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Microbiology. 2004 Feb;150(Pt 2):321-333. doi: 10.1099/mic.0.26718-0.

Deregulation of Listeria monocytogenes virulence gene expression by two distinct and semi-independent pathways.

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Department of Genetics, University of Georgia, Athens, GA 30602, USA.
Seattle Biomedical Research Institute, 4 Nickerson St, Seattle, WA 98109, USA.
Department of Pathobiology and Department of Microbiology, University of Washington, Seattle, WA 98195, USA.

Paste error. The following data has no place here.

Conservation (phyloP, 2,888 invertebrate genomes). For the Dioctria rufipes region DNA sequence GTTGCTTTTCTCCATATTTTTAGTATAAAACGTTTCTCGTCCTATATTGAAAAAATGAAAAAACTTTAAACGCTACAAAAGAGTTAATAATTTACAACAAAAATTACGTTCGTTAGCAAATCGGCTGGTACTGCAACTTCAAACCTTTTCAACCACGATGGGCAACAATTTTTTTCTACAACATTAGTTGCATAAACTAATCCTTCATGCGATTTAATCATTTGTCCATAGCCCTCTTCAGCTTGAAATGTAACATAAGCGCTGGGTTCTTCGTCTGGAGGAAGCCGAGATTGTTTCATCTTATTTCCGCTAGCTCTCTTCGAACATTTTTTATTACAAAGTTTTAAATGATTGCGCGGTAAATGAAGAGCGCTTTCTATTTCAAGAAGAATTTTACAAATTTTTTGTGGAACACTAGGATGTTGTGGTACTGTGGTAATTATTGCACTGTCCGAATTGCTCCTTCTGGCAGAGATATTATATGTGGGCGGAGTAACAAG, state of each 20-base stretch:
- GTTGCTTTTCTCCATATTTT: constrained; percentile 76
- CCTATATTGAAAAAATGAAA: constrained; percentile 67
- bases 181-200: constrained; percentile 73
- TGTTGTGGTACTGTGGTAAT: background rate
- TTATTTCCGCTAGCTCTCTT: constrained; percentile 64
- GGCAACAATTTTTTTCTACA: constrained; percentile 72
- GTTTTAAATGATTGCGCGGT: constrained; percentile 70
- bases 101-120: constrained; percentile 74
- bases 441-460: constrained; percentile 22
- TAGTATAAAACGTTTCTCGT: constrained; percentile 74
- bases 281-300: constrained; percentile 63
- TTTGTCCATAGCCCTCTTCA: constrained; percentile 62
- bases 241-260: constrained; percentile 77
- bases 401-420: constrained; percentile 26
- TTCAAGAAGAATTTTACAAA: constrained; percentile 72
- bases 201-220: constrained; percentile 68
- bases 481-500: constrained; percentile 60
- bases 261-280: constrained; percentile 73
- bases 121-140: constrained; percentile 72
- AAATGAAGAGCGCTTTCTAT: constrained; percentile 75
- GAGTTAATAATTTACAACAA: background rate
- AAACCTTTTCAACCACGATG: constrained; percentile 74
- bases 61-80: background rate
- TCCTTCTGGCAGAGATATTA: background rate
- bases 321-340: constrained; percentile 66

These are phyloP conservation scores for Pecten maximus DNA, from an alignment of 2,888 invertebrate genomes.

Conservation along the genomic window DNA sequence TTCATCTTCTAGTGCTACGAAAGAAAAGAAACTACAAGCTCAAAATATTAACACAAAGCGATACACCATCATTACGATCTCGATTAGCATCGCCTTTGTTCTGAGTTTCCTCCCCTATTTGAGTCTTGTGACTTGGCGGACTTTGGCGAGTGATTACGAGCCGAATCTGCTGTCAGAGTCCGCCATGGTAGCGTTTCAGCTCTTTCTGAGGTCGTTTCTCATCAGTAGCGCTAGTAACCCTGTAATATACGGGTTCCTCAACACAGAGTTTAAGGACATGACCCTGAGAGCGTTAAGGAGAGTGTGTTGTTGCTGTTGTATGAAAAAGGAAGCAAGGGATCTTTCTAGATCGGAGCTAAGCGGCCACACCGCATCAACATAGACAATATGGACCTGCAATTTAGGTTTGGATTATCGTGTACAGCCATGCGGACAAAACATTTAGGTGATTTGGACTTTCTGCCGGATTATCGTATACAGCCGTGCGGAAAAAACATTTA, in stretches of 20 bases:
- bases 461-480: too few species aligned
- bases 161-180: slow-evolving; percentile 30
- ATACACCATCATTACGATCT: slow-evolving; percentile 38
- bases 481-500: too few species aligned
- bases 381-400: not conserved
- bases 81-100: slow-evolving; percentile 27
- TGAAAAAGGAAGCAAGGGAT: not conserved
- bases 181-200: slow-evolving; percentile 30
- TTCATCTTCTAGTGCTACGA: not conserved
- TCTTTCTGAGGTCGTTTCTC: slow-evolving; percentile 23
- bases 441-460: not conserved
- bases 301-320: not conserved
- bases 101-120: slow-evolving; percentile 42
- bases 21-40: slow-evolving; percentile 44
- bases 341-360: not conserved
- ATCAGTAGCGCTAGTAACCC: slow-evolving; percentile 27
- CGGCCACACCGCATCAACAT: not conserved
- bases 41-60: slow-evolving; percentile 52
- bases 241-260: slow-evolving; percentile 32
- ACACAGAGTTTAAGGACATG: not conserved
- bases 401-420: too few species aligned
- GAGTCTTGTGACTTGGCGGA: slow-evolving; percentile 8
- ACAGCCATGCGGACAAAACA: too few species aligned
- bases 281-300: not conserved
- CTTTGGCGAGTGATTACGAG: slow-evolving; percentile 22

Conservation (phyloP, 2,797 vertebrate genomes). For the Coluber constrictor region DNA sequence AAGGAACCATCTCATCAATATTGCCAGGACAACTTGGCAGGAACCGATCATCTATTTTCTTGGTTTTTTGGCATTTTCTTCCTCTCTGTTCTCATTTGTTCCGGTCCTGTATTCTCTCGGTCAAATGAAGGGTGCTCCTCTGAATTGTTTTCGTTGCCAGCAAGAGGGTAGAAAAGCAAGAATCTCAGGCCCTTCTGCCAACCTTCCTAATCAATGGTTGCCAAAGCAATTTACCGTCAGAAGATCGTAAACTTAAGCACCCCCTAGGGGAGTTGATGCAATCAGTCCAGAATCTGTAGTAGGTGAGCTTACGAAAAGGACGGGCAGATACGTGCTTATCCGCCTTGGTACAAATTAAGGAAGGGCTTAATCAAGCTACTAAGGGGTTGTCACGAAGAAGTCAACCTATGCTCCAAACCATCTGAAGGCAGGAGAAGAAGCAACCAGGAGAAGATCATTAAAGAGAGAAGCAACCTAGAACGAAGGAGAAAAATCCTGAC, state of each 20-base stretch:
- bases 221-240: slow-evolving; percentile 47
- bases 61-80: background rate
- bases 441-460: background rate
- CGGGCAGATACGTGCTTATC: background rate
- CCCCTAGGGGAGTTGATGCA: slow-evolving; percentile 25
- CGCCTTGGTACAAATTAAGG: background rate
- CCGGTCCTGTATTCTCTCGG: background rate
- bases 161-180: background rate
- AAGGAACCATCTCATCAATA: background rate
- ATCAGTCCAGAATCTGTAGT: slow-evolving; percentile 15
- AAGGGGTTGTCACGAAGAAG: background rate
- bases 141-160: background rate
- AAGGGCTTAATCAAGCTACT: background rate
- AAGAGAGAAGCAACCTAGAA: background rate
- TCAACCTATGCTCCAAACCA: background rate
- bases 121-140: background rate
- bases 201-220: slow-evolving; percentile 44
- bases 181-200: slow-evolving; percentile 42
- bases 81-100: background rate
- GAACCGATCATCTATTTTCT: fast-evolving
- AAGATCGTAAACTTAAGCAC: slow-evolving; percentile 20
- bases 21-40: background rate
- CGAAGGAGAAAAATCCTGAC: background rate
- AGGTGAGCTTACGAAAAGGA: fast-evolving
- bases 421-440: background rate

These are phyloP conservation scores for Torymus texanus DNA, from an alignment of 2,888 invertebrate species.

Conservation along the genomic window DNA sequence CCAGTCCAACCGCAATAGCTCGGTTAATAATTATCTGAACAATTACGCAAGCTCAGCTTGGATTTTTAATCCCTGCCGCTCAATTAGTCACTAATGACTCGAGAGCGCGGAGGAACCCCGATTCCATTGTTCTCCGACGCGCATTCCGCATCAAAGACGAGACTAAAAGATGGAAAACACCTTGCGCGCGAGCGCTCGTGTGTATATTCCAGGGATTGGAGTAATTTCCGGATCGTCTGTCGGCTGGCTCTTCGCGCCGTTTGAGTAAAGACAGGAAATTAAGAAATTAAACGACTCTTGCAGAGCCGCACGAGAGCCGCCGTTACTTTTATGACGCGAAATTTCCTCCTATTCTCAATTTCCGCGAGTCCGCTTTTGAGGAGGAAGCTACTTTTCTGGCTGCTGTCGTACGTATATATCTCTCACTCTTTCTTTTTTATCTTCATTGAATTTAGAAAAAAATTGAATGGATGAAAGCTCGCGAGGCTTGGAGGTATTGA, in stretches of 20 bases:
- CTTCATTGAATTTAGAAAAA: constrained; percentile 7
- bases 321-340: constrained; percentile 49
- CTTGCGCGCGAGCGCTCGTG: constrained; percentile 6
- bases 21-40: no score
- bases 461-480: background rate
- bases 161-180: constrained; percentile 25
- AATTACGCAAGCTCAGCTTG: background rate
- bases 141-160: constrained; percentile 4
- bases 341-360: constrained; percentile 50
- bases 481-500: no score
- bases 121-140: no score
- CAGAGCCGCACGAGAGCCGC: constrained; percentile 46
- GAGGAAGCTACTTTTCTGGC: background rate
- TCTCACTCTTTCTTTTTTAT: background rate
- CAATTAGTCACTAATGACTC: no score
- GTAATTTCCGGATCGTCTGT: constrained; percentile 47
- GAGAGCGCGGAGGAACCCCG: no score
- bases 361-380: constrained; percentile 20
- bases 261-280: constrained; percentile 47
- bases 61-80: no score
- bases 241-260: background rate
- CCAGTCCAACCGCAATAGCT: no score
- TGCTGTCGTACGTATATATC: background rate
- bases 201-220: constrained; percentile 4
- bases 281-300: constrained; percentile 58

Expression of the major virulence cluster in Listeria monocytogenes is positively regulated by the transcription factor PrfA and is influenced by several environmental factors, including the presence of readily metabolized carbohydrates such as cellobiose and glucose. Although little is understood about the mechanisms through which environmental factors influence expression of the PrfA regulon, evidence for structural and functional similarities of PrfA to the CRP-FNR family of regulatory proteins suggests the possibility that PrfA activity could be modulated by a small molecule ligand. The identity of components of the PrfA-associated regulatory pathway was sought through the isolation of mutants that exhibit high levels of PrfA-controlled gene expression in the presence of cellobiose or glucose. Here are described the properties and preliminary genetic analysis in two different genetic loci, gcr and csr, both unlinked by general transduction to the major virulence cluster. A mutation in gcr deregulates the expression of PrfA-controlled genes in the presence of several repressing sugars and other environmental conditions, a phenotype similar to that of a G145S substitution in PrfA itself. A mutation in the csr locus, within csrA, results in a cellobiose-specific defect in virulence gene regulation. Gene products encoded by the csr locus share homology with proteins involved in the sensing and transport of beta-glucosides in other bacteria. Mutations in both gcr and csr are required for full relief of cellobiose-mediated repression of the PrfA regulon. These results suggest the existence of two semi-independent pathways for cellobiose-mediated repression and further reconcile conflicting reports in previous literature concerning the repressive effects of carbohydrates on virulence gene expression in L. monocytogenes.

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